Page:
I grew up in a town of 1,500, where stoplights have never existed and graduating with a class bigger than 32 is considered large.
Many of the people that inhabit the community were born there, went to school there, married there and raised their children there.
My parents are a great example of this – they both grew up in my hometown, were high school sweethearts, went to college, got married and eventually made their way back to this small town in which they had three kids who also grew up in this town.
One of the reasons I love this small town so much is because it IS a small town. You know everyone, they know you (this probably would also go on the negative list because knowing everyone means they know ALL of your business!)… very similar to the ‘Cheers’ theme song- where everyone knows your name!
In a small town, you don’t get big-name artists to come in and perform at your county fair, only the high school ‘it’ band from back in the late 1960’s. The one-and-only 5K race only brings in 30-50 competitors, rather than 6,000. And the local gas station closes precisely at 9 p.m. So if you’re wanting a Coke that you have been craving for hours, you better get there at 8:58 because they will not re-open the doors for you if you are there at 9:00.02.
Because I am from a small town, I grew up watching 4th of July fireworks on the 3rd of July (or 2nd or 5th, depending on what day the 4th was actually on – they wanted to get as many people out to watch the fireworks and the only way to achieve that was to NOT have them on the 4th!). When I was younger, my grandparents, mom, siblings and aunt Sally would load up and head to the Old City Lake, as would the rest of the town, and line our cars up in numerous rows on the east side of the lake to get a good view.
My dad and uncle Tim, who has been in charge of actually purchasing the big fireworks for the show, have never been able to watch them with us because they have always been apart of the crew that is in charge of getting the fireworks lit.
The way you knew the show was about to start was from the large ‘boom’ they would send up into the sky. And the way you knew it was over was when they threw their ginormous punks (or ‘flares’ as they call them in the biz) in the water!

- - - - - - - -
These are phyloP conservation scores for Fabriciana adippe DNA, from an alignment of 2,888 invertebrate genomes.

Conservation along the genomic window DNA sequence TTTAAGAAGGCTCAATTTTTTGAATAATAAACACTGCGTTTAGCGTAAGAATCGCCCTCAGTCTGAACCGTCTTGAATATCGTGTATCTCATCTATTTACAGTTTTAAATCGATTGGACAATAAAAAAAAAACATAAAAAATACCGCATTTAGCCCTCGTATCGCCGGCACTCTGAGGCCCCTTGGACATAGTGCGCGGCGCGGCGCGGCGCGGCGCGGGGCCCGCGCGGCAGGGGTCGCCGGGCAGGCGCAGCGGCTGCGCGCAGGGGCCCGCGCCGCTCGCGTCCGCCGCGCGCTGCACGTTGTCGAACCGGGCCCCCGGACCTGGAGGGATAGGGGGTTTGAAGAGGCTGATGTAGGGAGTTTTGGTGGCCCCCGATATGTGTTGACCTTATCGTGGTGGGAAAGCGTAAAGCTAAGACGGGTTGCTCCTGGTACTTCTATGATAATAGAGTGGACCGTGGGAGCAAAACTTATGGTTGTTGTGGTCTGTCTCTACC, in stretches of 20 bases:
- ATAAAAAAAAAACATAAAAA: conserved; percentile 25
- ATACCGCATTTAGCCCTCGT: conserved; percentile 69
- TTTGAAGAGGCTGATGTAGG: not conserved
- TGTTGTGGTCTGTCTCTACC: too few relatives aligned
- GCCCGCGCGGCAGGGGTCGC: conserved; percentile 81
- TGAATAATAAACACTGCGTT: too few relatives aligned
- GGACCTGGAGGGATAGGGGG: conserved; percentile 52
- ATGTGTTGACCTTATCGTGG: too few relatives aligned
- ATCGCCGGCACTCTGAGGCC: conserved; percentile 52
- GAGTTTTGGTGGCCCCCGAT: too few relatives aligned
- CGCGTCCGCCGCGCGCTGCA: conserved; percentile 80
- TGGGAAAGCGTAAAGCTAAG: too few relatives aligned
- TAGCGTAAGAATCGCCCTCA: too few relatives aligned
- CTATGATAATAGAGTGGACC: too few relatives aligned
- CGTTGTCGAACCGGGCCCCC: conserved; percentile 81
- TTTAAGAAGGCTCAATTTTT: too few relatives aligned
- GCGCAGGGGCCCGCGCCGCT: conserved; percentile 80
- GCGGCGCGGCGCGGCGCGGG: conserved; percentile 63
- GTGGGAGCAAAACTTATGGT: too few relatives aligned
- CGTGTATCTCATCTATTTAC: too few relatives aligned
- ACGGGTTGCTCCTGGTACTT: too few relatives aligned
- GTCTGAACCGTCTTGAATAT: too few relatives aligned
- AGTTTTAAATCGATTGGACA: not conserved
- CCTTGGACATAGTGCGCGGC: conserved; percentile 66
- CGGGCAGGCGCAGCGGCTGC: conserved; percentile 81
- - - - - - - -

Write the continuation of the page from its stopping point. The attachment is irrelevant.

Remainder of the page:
It’s the small things in life, folks! 🙂
There has always been a rating system for the fireworks as well. They are all very pretty, but there are a few special fireworks – usually the ones that last an entire minute! – that get the cheers from the crowd, honks from the cars and this year, a toot of the blowhorn!
You must realize that this fireworks show isn’t like what you would see in the big city, or even at Copan Lake for that matter. But, in my eyes, it is still wonderful… and untouchable!
Per the yearly ritual, we pull up to the lake, give our small donation to Rodney (Dickens) and make our way to our usual spot. Now that I am older, and feel responsible enough to sneak in a few Bud Light Limes to this shindig, we sit on the west side of the lake with the hoodlums – the ones that continue to shoot off annoying fireworks while the real show has begun.
This year, I also decided to do a salute to Michael Jackson and played some “Billie Jean” on my iPhone for the crowd that I sat near.
It was a beautiful night out and I’m glad that I, as I always have, was able to be there to celebrate the yearly tradition with my friends and family. I told my aunt that outsiders might not understand why I would choose this fireworks show over something put on in Wichita. The answer is because in Sedan, I get to enjoy each individual firework shot into the air, since they usually average two fireworks per minute. 🙂
Sure, Wichita might be able to synchronize their fireworks to a local radio station to add a little pizazz… but like I said, I played some “Billie Jean”.
Though I’m not sure I will be able to give my children the same small-town life that I enjoyed, I do know that Sedan will always be a part of their lives. Especially on the 3rd of July!